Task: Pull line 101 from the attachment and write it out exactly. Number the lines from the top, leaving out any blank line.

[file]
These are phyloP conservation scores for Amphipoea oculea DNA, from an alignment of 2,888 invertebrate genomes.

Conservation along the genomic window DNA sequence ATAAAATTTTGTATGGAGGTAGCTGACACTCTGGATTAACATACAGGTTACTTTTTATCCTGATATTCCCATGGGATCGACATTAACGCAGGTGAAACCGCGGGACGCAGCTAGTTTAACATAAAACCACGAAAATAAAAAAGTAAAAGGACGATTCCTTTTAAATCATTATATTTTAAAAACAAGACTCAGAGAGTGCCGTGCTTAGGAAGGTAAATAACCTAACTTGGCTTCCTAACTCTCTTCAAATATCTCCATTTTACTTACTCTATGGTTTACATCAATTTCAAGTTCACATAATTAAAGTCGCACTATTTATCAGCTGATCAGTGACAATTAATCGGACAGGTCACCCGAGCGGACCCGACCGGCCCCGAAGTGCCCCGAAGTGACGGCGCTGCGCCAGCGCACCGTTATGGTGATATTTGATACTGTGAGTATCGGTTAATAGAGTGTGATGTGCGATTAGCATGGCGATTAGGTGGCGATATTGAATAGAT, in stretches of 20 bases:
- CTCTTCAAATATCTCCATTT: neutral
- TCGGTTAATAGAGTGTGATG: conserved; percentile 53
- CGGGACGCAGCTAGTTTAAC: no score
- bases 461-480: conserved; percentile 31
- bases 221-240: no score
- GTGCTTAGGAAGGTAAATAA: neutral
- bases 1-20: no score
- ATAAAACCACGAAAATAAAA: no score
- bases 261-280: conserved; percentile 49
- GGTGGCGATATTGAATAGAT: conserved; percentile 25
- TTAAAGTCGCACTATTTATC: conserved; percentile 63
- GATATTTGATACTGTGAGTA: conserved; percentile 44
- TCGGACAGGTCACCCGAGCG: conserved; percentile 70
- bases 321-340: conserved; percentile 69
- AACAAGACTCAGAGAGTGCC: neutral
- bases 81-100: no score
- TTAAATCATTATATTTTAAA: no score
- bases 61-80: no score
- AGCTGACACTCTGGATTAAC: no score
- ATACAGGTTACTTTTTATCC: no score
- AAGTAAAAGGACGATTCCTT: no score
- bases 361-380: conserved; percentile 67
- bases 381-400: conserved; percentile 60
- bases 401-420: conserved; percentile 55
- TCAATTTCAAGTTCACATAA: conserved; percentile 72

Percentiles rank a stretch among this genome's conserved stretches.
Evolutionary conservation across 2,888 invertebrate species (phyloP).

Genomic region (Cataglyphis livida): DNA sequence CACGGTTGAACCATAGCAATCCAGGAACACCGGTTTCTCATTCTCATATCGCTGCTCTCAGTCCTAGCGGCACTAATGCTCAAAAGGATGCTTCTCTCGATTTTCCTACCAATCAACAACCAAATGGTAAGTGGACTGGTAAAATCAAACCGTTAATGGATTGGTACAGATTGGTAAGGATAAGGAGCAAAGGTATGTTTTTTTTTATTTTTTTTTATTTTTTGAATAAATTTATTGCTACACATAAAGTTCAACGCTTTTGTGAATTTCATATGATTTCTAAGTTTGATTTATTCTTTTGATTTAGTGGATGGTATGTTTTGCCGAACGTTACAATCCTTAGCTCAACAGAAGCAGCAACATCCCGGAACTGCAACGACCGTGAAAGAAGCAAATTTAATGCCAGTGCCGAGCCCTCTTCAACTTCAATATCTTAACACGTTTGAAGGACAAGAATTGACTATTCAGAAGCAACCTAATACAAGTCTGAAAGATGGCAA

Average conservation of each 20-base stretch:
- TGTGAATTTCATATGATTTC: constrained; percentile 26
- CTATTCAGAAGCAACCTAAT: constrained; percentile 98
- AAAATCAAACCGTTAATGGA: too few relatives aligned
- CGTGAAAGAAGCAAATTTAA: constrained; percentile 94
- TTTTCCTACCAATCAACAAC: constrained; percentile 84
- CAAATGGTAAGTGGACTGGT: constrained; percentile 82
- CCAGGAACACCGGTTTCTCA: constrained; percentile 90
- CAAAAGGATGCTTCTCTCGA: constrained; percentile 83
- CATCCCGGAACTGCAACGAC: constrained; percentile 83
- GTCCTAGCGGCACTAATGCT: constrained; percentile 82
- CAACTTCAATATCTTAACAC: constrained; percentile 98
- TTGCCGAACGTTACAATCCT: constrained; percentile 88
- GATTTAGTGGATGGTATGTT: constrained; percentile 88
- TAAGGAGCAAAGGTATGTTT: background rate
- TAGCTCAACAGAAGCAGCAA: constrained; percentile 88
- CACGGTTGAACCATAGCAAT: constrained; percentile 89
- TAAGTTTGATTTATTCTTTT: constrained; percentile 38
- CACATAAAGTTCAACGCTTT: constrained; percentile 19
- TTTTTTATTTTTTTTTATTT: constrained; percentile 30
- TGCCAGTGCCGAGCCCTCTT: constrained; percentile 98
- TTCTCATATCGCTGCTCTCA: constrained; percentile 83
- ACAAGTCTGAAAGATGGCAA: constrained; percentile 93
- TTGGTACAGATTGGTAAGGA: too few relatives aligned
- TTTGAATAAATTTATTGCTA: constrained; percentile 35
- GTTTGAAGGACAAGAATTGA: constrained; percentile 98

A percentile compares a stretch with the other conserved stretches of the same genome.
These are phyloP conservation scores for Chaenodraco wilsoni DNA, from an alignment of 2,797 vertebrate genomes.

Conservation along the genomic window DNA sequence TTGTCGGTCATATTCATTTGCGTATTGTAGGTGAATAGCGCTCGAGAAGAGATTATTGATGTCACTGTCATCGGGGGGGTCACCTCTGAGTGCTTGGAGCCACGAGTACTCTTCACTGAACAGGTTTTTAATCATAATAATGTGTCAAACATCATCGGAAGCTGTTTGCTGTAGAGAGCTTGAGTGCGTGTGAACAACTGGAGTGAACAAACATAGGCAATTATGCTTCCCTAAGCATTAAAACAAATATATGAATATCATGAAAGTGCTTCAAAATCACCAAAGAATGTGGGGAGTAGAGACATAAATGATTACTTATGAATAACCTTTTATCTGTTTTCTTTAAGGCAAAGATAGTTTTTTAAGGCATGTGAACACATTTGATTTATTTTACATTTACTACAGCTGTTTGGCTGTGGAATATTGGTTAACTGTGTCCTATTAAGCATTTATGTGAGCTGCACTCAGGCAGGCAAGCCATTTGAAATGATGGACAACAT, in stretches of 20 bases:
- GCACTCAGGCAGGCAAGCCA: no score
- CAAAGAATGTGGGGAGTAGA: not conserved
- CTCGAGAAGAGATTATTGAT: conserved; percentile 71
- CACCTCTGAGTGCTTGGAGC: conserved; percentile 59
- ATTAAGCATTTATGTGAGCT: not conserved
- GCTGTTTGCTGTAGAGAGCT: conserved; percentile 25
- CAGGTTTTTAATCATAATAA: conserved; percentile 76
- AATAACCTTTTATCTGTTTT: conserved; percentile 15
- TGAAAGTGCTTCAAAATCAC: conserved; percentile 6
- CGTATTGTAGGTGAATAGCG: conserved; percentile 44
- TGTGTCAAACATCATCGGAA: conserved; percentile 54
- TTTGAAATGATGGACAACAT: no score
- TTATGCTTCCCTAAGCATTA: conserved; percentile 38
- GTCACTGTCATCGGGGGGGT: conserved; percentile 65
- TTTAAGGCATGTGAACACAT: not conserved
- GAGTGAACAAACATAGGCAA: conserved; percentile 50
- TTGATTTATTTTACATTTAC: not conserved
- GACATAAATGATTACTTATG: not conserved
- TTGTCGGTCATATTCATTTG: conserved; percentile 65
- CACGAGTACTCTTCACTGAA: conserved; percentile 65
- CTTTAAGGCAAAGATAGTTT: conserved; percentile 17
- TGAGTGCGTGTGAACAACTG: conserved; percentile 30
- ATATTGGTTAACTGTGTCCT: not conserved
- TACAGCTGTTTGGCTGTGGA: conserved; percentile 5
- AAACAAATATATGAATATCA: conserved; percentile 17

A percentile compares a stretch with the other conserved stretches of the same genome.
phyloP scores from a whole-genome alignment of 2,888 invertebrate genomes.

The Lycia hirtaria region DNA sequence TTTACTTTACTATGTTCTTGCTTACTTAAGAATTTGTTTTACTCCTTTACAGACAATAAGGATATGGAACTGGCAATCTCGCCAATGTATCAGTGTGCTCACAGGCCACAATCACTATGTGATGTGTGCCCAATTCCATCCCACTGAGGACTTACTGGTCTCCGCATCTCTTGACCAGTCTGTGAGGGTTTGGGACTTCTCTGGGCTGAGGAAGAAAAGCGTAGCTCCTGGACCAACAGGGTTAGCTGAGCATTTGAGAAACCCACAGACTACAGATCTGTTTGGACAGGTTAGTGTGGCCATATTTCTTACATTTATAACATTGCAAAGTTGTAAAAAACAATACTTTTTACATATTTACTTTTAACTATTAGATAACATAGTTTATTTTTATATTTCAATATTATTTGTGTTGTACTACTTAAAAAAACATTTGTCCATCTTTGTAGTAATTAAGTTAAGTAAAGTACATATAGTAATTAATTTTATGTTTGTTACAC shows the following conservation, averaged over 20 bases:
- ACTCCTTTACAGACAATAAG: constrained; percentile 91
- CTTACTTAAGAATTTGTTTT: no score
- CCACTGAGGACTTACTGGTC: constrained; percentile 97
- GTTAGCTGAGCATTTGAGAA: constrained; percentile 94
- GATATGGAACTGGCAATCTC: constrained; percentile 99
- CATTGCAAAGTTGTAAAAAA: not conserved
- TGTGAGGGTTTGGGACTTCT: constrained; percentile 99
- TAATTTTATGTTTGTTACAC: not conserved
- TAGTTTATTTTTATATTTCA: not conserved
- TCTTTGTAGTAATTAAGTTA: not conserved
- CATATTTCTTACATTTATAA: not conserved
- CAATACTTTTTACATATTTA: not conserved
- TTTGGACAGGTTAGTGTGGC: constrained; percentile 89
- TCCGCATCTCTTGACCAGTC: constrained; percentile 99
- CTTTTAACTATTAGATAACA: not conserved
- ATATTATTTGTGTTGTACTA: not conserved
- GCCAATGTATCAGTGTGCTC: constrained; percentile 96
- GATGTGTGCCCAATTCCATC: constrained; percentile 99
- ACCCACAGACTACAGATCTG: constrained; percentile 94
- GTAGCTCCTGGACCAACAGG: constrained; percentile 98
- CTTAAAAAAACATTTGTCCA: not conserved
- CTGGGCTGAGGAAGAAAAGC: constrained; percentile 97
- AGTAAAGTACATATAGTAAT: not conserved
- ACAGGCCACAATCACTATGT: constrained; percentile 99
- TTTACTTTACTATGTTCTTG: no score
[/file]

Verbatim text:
- TCCGCATCTCTTGACCAGTC: constrained; percentile 99